A:  It is by chance, I mean, I remember when the first tape recorders, I said, “Well, what would happen if you cut the tape? Could it be put back if you dropped something?” And that was by chance, and that led to the sophistication of tape editing. With visual things in investigative reporting, we had to get beyond the kinescope and then we went to two-inch tape and we had to figure out how to cut, and as Ben Bradlee, the editor of the “Washington Post” said, “To edit is to choose.”  And so in trying to find the story or what was pertinent to the story, it led to editing – the validity or the trickiness of editing.

Q: Were you the first to splice tape?

A:  No.  I was in Paris and we were running out of money, but my boss wanted me to come back, because he said we had now found a way to edit tape, and that meant a great deal.

Q:  Your documentary on Pablo Picasso persuasively demonstrates that Pablo Picasso’s body of work is also his autobiography. Particular scrutiny is directed at the portraits of the women in Picasso’s life, whose sometimes lovely, sometimes grotesquely distorted features reflect the power they held over the artist at various points in those relationships. What compelled you to pay particular attention to those portraits?

A:  The women were very important in his life, extremely important. His stages go through various women. He married the ballerina Olga Khokhlova and wanted to be upper class, and then he threw that away, and even before that, when he was in his blue period, his women represented that kind of bohemian life that he had in the beginning. To a great degree, I got a lot of information from Francoise Gilot, his mistress who later married Jonas Salk. And this is the way the world goes – Francoise’s couturière was the same as my wife’s. So we’d sit around and talk about Picasso. One thing she was pleased about was that all the other women that Picasso painted – sooner or later he painted them in distortion. When he got rid of them, he painted them in distortion, but he never did that to Francoise.

Q:  Although you once said that while you hoped the screening of Van Gogh would entertain and offer insights, you warned against “thinking deeply about thinking deeply.” You mentioned that Max Otto said that – your professor of philosophy at UW.  Is it better to be a pragmatist?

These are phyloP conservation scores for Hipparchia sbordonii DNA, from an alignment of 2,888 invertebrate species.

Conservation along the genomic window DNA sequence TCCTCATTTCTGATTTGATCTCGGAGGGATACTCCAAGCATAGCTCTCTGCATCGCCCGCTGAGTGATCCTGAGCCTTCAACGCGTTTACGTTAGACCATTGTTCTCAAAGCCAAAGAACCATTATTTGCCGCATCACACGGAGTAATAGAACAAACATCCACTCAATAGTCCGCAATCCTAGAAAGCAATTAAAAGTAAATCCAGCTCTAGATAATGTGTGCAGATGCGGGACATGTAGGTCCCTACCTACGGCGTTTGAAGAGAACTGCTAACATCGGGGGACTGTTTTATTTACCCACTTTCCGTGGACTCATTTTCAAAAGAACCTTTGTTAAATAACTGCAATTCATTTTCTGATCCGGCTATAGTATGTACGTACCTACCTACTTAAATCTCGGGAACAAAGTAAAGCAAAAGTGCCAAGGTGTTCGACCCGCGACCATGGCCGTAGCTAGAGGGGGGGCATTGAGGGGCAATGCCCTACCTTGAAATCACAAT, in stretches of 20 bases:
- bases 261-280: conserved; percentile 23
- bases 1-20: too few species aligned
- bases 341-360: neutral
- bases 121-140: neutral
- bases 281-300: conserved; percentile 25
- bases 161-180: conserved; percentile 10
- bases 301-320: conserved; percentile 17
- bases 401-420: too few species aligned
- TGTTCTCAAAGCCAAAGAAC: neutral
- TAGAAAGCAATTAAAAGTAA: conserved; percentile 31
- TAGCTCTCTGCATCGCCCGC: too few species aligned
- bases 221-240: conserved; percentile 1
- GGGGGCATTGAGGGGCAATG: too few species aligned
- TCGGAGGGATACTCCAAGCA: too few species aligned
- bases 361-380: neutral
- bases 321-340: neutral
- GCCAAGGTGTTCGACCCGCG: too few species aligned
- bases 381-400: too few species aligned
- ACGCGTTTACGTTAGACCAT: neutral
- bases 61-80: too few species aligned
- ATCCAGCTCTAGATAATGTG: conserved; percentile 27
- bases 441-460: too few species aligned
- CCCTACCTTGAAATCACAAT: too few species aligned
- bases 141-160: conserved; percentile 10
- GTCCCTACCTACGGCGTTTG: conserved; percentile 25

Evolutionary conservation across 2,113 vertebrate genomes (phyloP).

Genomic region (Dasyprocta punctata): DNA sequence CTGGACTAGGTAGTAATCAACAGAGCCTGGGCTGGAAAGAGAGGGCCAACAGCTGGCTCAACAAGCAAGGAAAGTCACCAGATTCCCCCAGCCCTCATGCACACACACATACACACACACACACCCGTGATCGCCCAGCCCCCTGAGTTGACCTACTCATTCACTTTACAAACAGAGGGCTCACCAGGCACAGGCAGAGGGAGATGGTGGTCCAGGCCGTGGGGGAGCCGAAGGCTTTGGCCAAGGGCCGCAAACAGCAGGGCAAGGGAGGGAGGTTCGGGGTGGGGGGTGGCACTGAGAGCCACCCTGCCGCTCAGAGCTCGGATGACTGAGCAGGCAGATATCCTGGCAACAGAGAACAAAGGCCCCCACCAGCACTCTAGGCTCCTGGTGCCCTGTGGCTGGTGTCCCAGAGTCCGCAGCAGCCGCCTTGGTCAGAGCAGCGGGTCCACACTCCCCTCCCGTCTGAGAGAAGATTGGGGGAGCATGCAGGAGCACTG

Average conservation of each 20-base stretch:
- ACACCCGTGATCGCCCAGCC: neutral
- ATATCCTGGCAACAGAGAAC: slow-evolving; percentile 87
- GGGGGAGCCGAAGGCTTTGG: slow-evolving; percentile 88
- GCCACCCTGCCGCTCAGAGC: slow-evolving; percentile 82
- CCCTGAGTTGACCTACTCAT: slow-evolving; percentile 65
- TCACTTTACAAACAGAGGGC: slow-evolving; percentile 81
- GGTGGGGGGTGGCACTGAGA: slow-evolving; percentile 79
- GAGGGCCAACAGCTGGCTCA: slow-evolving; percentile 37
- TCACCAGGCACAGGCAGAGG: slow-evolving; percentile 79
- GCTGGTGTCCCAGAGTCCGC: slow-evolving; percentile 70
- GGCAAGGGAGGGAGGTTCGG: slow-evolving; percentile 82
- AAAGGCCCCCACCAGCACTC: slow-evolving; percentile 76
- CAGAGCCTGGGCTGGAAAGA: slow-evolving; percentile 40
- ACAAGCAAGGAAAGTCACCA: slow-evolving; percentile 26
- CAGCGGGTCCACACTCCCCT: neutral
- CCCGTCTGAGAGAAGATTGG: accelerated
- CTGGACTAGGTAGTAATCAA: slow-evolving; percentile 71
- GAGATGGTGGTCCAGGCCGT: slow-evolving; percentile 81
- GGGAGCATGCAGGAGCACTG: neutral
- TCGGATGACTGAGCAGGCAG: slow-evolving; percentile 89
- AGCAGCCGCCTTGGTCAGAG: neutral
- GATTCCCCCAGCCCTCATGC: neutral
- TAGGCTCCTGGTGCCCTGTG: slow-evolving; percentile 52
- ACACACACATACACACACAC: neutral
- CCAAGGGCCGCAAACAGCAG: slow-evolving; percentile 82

A:  Yes, it is. Max Otto was a pragmatist and was my professor of philosophy at the University of Wisconsin. He was a great influence on my life because he came out of John Dewey and Will James – they founded the philosophy of pragmatism, which became the basis of American education and pragmatism is the beginning of science for that matter.

Q: Art touches on the profound.

A:  Science does too. But art contains ambiguity.  In pragmatism there is no ambiguity, but in art there has to be. And you see the same thing years later and it’s different, whereas in investigative work the thing is always the same.

Q: Would you want to be known for your documentaries on investigative journalism or art?

A: It’s up to the chooser.

Interview conducted by Mary Ann Wilson, Program Representative, OLLI @ UCLA

Advertisements

Leave a Reply

Fill in your details below or click an icon to log in:

WordPress.com Logo

You are commenting using your WordPress.com account. Log Out / Change )

Twitter picture

You are commenting using your Twitter account. Log Out / Change )

Facebook photo

You are commenting using your Facebook account. Log Out / Change )

Google+ photo

You are commenting using your Google+ account. Log Out / Change )

Connecting to %s